An Apparent Contradiction

Domagoj Dukec doesn’t like rules. But he doesn’t really feel comfortable if there aren’t any either. And as if that weren’t paradoxical enough, the BMW Head of Design sees himself as a creative rationalist.

It is precisely because of these contradictions, he says, that he’s the perfect man for the job.

An Apparent Contradiction
Frank Bauer

The first question we like to ask in our interviews is: Who are you?

I recently read that people tend to describe themselves by what they have accumulated in life, by their name, their job description or their title. But that’s not who you are. Who you are is something completely different. It’s easy to know what’s on the surface, that’s what my CV is for. Anyway, I’ve always liked to sum myself up like this: I’m a creative rationalist.


With respect, that’s a paradox.

It is. And that’s probably why I fit in so well with BMW. BMW resolves apparent contradictions. It’s always one as well as the other. I’m naturally creative and feel like a free radical. I’ve never liked laws or rules, but if there aren’t any rules, I don’t feel comfortable either.


How does this contradiction play out in your work?

There is no manual or strict set of rules for good design. I also don’t have to go to museums or look at the competition to do my work well. Instead, things just come to me by way of intuition. At the same time, however, you also need a tactical approach when it comes to implementing ideas. You can’t just go to the decision makers and say, “Don’t you see how beautiful it is?” You have to proceed strategically in order to convince people. You have to show that to them from different angles, because everyone sees things differently. That requires a lot of rational thinking, but also a lot of creativity. And I think I’m quite good at combining these two extremes.


They say you always aim to make the other person smile. Why is that important to you?

A smile is something very important. It shows whether a person is warming up to an idea or closing themselves off. It is an acknowledgment or an affirmation of something you’re saying, even if the other person doesn’t agree with what you’re saying. So you have to try to elicit a smile from the other person, no matter what. Because it’s not just about what you’re saying, but also about how you’re saying it. Point is, you have to read people.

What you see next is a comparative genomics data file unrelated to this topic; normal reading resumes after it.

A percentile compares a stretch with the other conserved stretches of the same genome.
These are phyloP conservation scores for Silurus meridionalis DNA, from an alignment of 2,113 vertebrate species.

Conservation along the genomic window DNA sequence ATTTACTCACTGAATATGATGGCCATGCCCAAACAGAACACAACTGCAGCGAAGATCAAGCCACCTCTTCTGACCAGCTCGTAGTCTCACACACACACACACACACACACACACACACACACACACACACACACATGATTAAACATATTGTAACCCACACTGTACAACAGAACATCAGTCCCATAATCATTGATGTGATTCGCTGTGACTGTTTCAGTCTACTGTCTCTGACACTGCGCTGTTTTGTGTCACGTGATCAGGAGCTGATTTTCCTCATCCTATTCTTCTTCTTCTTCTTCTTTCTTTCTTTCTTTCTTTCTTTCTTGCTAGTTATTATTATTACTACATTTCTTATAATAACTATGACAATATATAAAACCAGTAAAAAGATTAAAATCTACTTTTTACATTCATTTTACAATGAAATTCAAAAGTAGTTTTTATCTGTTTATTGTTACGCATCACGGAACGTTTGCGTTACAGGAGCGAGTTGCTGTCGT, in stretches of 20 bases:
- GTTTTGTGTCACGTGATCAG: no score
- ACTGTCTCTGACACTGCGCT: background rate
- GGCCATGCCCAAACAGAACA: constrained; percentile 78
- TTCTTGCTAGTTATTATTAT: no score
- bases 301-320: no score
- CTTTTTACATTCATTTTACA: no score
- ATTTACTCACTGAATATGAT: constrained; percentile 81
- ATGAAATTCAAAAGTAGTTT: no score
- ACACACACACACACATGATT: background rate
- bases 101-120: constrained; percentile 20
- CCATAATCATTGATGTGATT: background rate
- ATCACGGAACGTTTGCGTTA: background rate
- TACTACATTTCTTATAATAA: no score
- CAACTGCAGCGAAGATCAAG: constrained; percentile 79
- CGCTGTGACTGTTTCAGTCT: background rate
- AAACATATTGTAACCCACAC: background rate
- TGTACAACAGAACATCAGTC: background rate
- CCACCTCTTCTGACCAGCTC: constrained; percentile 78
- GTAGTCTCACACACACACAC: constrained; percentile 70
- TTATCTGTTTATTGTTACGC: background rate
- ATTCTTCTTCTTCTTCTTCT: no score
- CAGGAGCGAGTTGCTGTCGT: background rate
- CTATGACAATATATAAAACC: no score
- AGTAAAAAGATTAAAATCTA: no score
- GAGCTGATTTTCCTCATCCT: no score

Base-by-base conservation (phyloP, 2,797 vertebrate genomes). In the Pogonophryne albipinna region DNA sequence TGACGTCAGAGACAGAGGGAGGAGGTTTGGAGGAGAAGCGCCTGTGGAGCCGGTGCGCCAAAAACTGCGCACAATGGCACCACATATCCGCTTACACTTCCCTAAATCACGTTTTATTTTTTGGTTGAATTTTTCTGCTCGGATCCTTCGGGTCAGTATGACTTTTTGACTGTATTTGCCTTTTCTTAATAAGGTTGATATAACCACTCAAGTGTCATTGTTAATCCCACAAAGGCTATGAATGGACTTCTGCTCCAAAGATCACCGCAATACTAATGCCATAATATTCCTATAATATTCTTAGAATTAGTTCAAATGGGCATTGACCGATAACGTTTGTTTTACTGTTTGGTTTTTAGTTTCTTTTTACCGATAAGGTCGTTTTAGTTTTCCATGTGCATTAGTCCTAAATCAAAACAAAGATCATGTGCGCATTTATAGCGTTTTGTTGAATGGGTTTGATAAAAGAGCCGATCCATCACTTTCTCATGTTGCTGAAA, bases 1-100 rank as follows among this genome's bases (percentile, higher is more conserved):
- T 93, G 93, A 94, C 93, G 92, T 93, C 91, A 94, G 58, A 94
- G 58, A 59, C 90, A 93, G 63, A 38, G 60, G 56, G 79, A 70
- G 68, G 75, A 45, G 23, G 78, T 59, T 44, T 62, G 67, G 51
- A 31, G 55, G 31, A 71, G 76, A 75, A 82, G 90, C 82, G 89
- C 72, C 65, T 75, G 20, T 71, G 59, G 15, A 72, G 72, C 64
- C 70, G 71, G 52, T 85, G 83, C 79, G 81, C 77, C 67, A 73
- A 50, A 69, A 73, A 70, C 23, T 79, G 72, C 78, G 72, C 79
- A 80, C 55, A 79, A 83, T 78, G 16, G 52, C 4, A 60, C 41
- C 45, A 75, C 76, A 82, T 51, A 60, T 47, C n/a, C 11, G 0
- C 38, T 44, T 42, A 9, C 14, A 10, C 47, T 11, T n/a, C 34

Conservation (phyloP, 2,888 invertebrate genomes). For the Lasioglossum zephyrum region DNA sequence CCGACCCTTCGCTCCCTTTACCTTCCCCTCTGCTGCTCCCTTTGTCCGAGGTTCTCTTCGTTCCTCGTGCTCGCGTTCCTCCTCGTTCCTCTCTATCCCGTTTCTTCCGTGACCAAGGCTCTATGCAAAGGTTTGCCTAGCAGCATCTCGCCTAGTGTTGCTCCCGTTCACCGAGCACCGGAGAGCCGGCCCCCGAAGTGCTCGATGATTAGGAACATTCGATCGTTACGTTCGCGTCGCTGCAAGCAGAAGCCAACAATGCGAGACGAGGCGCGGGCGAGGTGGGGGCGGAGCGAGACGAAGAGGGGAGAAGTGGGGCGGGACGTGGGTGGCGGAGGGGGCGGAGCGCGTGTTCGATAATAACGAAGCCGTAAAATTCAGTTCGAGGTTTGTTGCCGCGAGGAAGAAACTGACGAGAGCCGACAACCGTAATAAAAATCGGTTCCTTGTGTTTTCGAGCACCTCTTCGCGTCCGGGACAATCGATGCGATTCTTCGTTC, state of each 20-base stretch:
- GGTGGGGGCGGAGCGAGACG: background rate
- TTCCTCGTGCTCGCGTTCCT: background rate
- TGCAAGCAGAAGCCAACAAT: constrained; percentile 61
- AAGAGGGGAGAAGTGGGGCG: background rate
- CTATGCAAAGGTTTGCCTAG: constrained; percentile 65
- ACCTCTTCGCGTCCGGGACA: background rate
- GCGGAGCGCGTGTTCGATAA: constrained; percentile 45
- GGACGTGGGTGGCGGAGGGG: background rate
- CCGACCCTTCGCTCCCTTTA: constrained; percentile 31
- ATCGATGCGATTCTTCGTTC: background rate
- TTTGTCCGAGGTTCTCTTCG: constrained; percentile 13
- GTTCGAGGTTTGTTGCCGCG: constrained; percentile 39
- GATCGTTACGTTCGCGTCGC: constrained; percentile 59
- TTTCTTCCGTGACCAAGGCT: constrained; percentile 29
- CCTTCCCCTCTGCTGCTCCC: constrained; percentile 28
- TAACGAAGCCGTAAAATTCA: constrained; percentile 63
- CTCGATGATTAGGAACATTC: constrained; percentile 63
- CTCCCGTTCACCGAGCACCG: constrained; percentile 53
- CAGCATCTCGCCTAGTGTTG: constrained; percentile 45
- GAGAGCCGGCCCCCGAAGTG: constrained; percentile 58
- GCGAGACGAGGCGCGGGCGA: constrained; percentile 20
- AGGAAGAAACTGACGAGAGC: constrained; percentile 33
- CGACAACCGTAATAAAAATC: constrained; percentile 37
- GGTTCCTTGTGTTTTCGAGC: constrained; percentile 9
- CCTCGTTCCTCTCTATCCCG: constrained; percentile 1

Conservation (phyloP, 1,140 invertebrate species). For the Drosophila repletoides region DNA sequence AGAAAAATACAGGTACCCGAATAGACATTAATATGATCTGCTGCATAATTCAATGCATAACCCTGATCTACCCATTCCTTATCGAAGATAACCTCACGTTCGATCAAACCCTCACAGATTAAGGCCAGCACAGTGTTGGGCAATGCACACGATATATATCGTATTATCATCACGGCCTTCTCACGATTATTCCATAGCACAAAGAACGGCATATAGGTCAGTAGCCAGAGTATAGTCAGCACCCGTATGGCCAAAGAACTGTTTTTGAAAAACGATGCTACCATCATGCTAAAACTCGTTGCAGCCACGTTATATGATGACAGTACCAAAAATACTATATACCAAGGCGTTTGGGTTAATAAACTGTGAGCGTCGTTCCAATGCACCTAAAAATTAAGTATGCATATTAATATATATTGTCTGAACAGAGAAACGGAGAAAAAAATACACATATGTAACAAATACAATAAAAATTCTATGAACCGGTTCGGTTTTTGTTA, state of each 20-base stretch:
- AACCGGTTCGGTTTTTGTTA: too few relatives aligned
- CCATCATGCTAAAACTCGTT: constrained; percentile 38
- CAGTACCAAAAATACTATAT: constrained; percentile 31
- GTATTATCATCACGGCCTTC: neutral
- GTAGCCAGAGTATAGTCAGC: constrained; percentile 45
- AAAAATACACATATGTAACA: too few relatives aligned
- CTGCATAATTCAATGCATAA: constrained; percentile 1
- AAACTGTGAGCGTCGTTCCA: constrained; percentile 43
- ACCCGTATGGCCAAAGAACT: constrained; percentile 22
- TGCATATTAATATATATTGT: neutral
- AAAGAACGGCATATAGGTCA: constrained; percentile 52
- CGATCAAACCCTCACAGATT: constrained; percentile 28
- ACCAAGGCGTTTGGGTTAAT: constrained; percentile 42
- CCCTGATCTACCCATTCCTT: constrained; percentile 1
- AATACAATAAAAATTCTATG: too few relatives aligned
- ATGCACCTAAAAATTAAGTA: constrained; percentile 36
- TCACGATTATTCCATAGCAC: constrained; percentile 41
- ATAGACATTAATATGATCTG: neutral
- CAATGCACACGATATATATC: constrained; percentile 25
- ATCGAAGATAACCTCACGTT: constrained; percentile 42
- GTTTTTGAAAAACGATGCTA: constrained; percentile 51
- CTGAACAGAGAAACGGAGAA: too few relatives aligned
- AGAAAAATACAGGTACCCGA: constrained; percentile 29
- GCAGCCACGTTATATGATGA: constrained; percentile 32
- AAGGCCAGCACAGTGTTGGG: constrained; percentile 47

Does that work for you with the BMW board?

Not every member of the board is the same. They’re people like you and me. Just like different people find different things beautiful, different people find different things funny. First and foremost, it’s important to engage with someone and use the empathy you have as a creative person to understand the customer. The customers for me as a designer are first and foremost the people within the company who make the decisions. Before you even get to talk to the board, you meet a lot of very technically skilled engineers, where the ratio to designers is probably ninety-nine to one.


How can you do anything creative when designers are so outnumbered by engineers?

BMW clearly states that decisions are made on the basis of data. When billions are at stake, this obviously makes sense, and BMW’s success proves it right. But you can’t measure design empirically. Maybe long after, when the design is finished, you can retrospectively say that it sells well. But the appeal of a product usually depends on a whole host of different components.